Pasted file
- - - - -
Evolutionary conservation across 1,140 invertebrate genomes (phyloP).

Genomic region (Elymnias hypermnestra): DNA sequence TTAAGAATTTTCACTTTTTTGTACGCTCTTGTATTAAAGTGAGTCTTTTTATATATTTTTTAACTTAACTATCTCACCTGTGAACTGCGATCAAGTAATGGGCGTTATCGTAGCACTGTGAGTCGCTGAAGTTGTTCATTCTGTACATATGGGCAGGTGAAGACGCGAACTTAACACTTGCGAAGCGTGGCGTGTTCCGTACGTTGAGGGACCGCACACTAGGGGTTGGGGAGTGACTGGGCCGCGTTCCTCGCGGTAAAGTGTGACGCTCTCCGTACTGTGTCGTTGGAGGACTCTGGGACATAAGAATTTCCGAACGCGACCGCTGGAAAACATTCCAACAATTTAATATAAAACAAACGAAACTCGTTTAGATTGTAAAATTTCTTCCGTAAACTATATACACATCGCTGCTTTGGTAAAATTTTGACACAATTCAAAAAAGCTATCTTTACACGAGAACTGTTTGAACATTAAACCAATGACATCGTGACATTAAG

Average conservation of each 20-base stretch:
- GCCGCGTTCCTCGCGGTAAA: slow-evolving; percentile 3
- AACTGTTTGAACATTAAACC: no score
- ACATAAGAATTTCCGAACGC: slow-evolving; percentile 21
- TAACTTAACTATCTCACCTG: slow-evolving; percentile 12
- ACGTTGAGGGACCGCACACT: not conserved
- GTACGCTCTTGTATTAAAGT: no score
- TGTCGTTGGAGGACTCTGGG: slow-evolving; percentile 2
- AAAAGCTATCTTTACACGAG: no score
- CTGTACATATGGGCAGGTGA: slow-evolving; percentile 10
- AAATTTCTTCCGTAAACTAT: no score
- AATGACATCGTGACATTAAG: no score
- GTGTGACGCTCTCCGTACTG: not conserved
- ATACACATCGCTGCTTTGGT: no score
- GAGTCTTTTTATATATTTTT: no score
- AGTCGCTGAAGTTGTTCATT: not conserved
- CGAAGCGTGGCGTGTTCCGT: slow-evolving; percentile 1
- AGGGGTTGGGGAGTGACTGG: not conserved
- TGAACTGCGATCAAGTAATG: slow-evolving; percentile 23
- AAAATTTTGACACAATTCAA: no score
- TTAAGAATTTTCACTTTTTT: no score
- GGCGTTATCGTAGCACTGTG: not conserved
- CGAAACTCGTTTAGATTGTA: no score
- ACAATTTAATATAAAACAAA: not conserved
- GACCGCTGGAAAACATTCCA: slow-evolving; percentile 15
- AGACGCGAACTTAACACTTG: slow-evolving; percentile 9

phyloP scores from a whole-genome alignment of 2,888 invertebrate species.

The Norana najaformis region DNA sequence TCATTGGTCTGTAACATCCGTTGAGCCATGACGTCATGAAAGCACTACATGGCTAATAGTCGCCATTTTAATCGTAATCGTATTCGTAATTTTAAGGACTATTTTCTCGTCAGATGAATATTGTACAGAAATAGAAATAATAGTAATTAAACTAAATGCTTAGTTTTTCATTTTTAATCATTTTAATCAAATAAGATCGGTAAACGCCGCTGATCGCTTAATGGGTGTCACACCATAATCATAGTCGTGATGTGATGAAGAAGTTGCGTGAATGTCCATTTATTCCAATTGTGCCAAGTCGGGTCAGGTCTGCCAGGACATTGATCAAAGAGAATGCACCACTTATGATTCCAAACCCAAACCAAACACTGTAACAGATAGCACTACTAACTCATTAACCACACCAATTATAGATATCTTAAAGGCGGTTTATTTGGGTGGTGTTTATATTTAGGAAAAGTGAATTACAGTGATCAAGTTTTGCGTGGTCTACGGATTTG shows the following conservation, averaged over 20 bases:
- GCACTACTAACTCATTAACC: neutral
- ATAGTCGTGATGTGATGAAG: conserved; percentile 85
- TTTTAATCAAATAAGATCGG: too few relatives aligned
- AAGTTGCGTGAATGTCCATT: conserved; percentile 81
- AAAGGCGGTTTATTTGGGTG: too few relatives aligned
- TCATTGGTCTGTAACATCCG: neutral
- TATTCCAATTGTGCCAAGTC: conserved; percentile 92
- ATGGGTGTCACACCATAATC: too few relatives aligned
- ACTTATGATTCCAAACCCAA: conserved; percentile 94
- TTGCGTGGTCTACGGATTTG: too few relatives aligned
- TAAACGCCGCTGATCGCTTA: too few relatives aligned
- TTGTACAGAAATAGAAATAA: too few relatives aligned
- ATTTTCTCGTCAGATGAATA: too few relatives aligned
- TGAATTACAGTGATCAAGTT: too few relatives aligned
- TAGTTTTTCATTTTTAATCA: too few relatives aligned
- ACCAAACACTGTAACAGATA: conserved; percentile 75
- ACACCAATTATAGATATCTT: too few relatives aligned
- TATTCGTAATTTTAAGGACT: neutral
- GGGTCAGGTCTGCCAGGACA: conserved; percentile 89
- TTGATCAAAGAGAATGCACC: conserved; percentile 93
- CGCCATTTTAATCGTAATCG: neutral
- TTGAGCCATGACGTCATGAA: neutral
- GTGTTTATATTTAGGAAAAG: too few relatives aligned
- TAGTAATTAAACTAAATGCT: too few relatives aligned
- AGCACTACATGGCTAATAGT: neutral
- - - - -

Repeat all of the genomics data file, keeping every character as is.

Evolutionary conservation across 1,140 invertebrate genomes (phyloP).

Genomic region (Elymnias hypermnestra): DNA sequence TTAAGAATTTTCACTTTTTTGTACGCTCTTGTATTAAAGTGAGTCTTTTTATATATTTTTTAACTTAACTATCTCACCTGTGAACTGCGATCAAGTAATGGGCGTTATCGTAGCACTGTGAGTCGCTGAAGTTGTTCATTCTGTACATATGGGCAGGTGAAGACGCGAACTTAACACTTGCGAAGCGTGGCGTGTTCCGTACGTTGAGGGACCGCACACTAGGGGTTGGGGAGTGACTGGGCCGCGTTCCTCGCGGTAAAGTGTGACGCTCTCCGTACTGTGTCGTTGGAGGACTCTGGGACATAAGAATTTCCGAACGCGACCGCTGGAAAACATTCCAACAATTTAATATAAAACAAACGAAACTCGTTTAGATTGTAAAATTTCTTCCGTAAACTATATACACATCGCTGCTTTGGTAAAATTTTGACACAATTCAAAAAAGCTATCTTTACACGAGAACTGTTTGAACATTAAACCAATGACATCGTGACATTAAG

Average conservation of each 20-base stretch:
- GCCGCGTTCCTCGCGGTAAA: slow-evolving; percentile 3
- AACTGTTTGAACATTAAACC: no score
- ACATAAGAATTTCCGAACGC: slow-evolving; percentile 21
- TAACTTAACTATCTCACCTG: slow-evolving; percentile 12
- ACGTTGAGGGACCGCACACT: not conserved
- GTACGCTCTTGTATTAAAGT: no score
- TGTCGTTGGAGGACTCTGGG: slow-evolving; percentile 2
- AAAAGCTATCTTTACACGAG: no score
- CTGTACATATGGGCAGGTGA: slow-evolving; percentile 10
- AAATTTCTTCCGTAAACTAT: no score
- AATGACATCGTGACATTAAG: no score
- GTGTGACGCTCTCCGTACTG: not conserved
- ATACACATCGCTGCTTTGGT: no score
- GAGTCTTTTTATATATTTTT: no score
- AGTCGCTGAAGTTGTTCATT: not conserved
- CGAAGCGTGGCGTGTTCCGT: slow-evolving; percentile 1
- AGGGGTTGGGGAGTGACTGG: not conserved
- TGAACTGCGATCAAGTAATG: slow-evolving; percentile 23
- AAAATTTTGACACAATTCAA: no score
- TTAAGAATTTTCACTTTTTT: no score
- GGCGTTATCGTAGCACTGTG: not conserved
- CGAAACTCGTTTAGATTGTA: no score
- ACAATTTAATATAAAACAAA: not conserved
- GACCGCTGGAAAACATTCCA: slow-evolving; percentile 15
- AGACGCGAACTTAACACTTG: slow-evolving; percentile 9

phyloP scores from a whole-genome alignment of 2,888 invertebrate species.

The Norana najaformis region DNA sequence TCATTGGTCTGTAACATCCGTTGAGCCATGACGTCATGAAAGCACTACATGGCTAATAGTCGCCATTTTAATCGTAATCGTATTCGTAATTTTAAGGACTATTTTCTCGTCAGATGAATATTGTACAGAAATAGAAATAATAGTAATTAAACTAAATGCTTAGTTTTTCATTTTTAATCATTTTAATCAAATAAGATCGGTAAACGCCGCTGATCGCTTAATGGGTGTCACACCATAATCATAGTCGTGATGTGATGAAGAAGTTGCGTGAATGTCCATTTATTCCAATTGTGCCAAGTCGGGTCAGGTCTGCCAGGACATTGATCAAAGAGAATGCACCACTTATGATTCCAAACCCAAACCAAACACTGTAACAGATAGCACTACTAACTCATTAACCACACCAATTATAGATATCTTAAAGGCGGTTTATTTGGGTGGTGTTTATATTTAGGAAAAGTGAATTACAGTGATCAAGTTTTGCGTGGTCTACGGATTTG shows the following conservation, averaged over 20 bases:
- GCACTACTAACTCATTAACC: neutral
- ATAGTCGTGATGTGATGAAG: conserved; percentile 85
- TTTTAATCAAATAAGATCGG: too few relatives aligned
- AAGTTGCGTGAATGTCCATT: conserved; percentile 81
- AAAGGCGGTTTATTTGGGTG: too few relatives aligned
- TCATTGGTCTGTAACATCCG: neutral
- TATTCCAATTGTGCCAAGTC: conserved; percentile 92
- ATGGGTGTCACACCATAATC: too few relatives aligned
- ACTTATGATTCCAAACCCAA: conserved; percentile 94
- TTGCGTGGTCTACGGATTTG: too few relatives aligned
- TAAACGCCGCTGATCGCTTA: too few relatives aligned
- TTGTACAGAAATAGAAATAA: too few relatives aligned
- ATTTTCTCGTCAGATGAATA: too few relatives aligned
- TGAATTACAGTGATCAAGTT: too few relatives aligned
- TAGTTTTTCATTTTTAATCA: too few relatives aligned
- ACCAAACACTGTAACAGATA: conserved; percentile 75
- ACACCAATTATAGATATCTT: too few relatives aligned
- TATTCGTAATTTTAAGGACT: neutral
- GGGTCAGGTCTGCCAGGACA: conserved; percentile 89
- TTGATCAAAGAGAATGCACC: conserved; percentile 93
- CGCCATTTTAATCGTAATCG: neutral
- TTGAGCCATGACGTCATGAA: neutral
- GTGTTTATATTTAGGAAAAG: too few relatives aligned
- TAGTAATTAAACTAAATGCT: too few relatives aligned
- AGCACTACATGGCTAATAGT: neutral